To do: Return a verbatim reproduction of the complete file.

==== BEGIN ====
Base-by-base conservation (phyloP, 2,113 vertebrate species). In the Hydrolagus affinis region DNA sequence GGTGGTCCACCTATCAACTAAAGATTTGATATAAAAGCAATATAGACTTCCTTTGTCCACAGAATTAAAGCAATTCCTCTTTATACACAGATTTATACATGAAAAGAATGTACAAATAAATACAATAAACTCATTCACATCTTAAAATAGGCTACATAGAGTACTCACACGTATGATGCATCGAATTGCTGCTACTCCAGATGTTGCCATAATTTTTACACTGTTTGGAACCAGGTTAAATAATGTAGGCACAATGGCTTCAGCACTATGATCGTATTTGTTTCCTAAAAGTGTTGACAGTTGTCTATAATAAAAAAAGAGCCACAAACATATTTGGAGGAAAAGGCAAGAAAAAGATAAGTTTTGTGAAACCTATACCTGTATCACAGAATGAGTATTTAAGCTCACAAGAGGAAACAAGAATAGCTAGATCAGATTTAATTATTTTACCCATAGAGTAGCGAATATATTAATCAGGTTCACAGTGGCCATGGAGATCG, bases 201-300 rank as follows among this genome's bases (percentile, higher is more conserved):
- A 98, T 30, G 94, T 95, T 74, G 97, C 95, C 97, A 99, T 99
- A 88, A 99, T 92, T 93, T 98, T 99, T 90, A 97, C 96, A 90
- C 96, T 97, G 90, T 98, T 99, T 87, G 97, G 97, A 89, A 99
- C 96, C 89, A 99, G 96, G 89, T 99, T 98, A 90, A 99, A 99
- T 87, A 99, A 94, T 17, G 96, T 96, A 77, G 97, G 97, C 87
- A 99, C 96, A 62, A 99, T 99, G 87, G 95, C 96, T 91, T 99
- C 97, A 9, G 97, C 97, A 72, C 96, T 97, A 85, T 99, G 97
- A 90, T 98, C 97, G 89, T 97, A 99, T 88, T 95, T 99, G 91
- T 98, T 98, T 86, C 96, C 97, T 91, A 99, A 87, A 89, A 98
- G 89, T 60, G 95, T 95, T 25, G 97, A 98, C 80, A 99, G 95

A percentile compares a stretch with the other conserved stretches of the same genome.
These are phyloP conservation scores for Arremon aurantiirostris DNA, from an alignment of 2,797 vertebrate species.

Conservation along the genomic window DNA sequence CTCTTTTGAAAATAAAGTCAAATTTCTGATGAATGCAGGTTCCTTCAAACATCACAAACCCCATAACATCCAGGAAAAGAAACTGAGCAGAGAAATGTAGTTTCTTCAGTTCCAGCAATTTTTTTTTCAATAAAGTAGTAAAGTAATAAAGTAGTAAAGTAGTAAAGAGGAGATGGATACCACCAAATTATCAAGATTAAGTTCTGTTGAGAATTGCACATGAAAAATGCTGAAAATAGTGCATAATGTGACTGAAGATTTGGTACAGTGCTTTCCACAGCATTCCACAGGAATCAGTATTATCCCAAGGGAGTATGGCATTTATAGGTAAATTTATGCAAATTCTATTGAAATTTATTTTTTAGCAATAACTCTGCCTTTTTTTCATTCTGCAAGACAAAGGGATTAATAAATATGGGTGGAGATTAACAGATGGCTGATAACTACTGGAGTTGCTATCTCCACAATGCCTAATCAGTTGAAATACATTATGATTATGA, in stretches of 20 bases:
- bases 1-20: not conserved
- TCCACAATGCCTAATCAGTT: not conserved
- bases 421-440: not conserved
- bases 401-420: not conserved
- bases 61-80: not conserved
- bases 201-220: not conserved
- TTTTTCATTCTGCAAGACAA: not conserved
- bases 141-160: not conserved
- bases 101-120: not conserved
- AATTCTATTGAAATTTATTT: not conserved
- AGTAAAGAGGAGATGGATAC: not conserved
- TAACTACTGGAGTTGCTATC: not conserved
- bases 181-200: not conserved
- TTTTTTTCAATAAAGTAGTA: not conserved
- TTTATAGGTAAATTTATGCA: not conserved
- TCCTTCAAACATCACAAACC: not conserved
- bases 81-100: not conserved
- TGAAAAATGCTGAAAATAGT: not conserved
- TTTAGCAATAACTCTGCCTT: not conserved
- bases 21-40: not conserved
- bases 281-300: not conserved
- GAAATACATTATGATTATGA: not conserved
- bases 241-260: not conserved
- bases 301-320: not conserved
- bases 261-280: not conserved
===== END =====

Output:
Base-by-base conservation (phyloP, 2,113 vertebrate species). In the Hydrolagus affinis region DNA sequence GGTGGTCCACCTATCAACTAAAGATTTGATATAAAAGCAATATAGACTTCCTTTGTCCACAGAATTAAAGCAATTCCTCTTTATACACAGATTTATACATGAAAAGAATGTACAAATAAATACAATAAACTCATTCACATCTTAAAATAGGCTACATAGAGTACTCACACGTATGATGCATCGAATTGCTGCTACTCCAGATGTTGCCATAATTTTTACACTGTTTGGAACCAGGTTAAATAATGTAGGCACAATGGCTTCAGCACTATGATCGTATTTGTTTCCTAAAAGTGTTGACAGTTGTCTATAATAAAAAAAGAGCCACAAACATATTTGGAGGAAAAGGCAAGAAAAAGATAAGTTTTGTGAAACCTATACCTGTATCACAGAATGAGTATTTAAGCTCACAAGAGGAAACAAGAATAGCTAGATCAGATTTAATTATTTTACCCATAGAGTAGCGAATATATTAATCAGGTTCACAGTGGCCATGGAGATCG, bases 201-300 rank as follows among this genome's bases (percentile, higher is more conserved):
- A 98, T 30, G 94, T 95, T 74, G 97, C 95, C 97, A 99, T 99
- A 88, A 99, T 92, T 93, T 98, T 99, T 90, A 97, C 96, A 90
- C 96, T 97, G 90, T 98, T 99, T 87, G 97, G 97, A 89, A 99
- C 96, C 89, A 99, G 96, G 89, T 99, T 98, A 90, A 99, A 99
- T 87, A 99, A 94, T 17, G 96, T 96, A 77, G 97, G 97, C 87
- A 99, C 96, A 62, A 99, T 99, G 87, G 95, C 96, T 91, T 99
- C 97, A 9, G 97, C 97, A 72, C 96, T 97, A 85, T 99, G 97
- A 90, T 98, C 97, G 89, T 97, A 99, T 88, T 95, T 99, G 91
- T 98, T 98, T 86, C 96, C 97, T 91, A 99, A 87, A 89, A 98
- G 89, T 60, G 95, T 95, T 25, G 97, A 98, C 80, A 99, G 95

A percentile compares a stretch with the other conserved stretches of the same genome.
These are phyloP conservation scores for Arremon aurantiirostris DNA, from an alignment of 2,797 vertebrate species.

Conservation along the genomic window DNA sequence CTCTTTTGAAAATAAAGTCAAATTTCTGATGAATGCAGGTTCCTTCAAACATCACAAACCCCATAACATCCAGGAAAAGAAACTGAGCAGAGAAATGTAGTTTCTTCAGTTCCAGCAATTTTTTTTTCAATAAAGTAGTAAAGTAATAAAGTAGTAAAGTAGTAAAGAGGAGATGGATACCACCAAATTATCAAGATTAAGTTCTGTTGAGAATTGCACATGAAAAATGCTGAAAATAGTGCATAATGTGACTGAAGATTTGGTACAGTGCTTTCCACAGCATTCCACAGGAATCAGTATTATCCCAAGGGAGTATGGCATTTATAGGTAAATTTATGCAAATTCTATTGAAATTTATTTTTTAGCAATAACTCTGCCTTTTTTTCATTCTGCAAGACAAAGGGATTAATAAATATGGGTGGAGATTAACAGATGGCTGATAACTACTGGAGTTGCTATCTCCACAATGCCTAATCAGTTGAAATACATTATGATTATGA, in stretches of 20 bases:
- bases 1-20: not conserved
- TCCACAATGCCTAATCAGTT: not conserved
- bases 421-440: not conserved
- bases 401-420: not conserved
- bases 61-80: not conserved
- bases 201-220: not conserved
- TTTTTCATTCTGCAAGACAA: not conserved
- bases 141-160: not conserved
- bases 101-120: not conserved
- AATTCTATTGAAATTTATTT: not conserved
- AGTAAAGAGGAGATGGATAC: not conserved
- TAACTACTGGAGTTGCTATC: not conserved
- bases 181-200: not conserved
- TTTTTTTCAATAAAGTAGTA: not conserved
- TTTATAGGTAAATTTATGCA: not conserved
- TCCTTCAAACATCACAAACC: not conserved
- bases 81-100: not conserved
- TGAAAAATGCTGAAAATAGT: not conserved
- TTTAGCAATAACTCTGCCTT: not conserved
- bases 21-40: not conserved
- bases 281-300: not conserved
- GAAATACATTATGATTATGA: not conserved
- bases 241-260: not conserved
- bases 301-320: not conserved
- bases 261-280: not conserved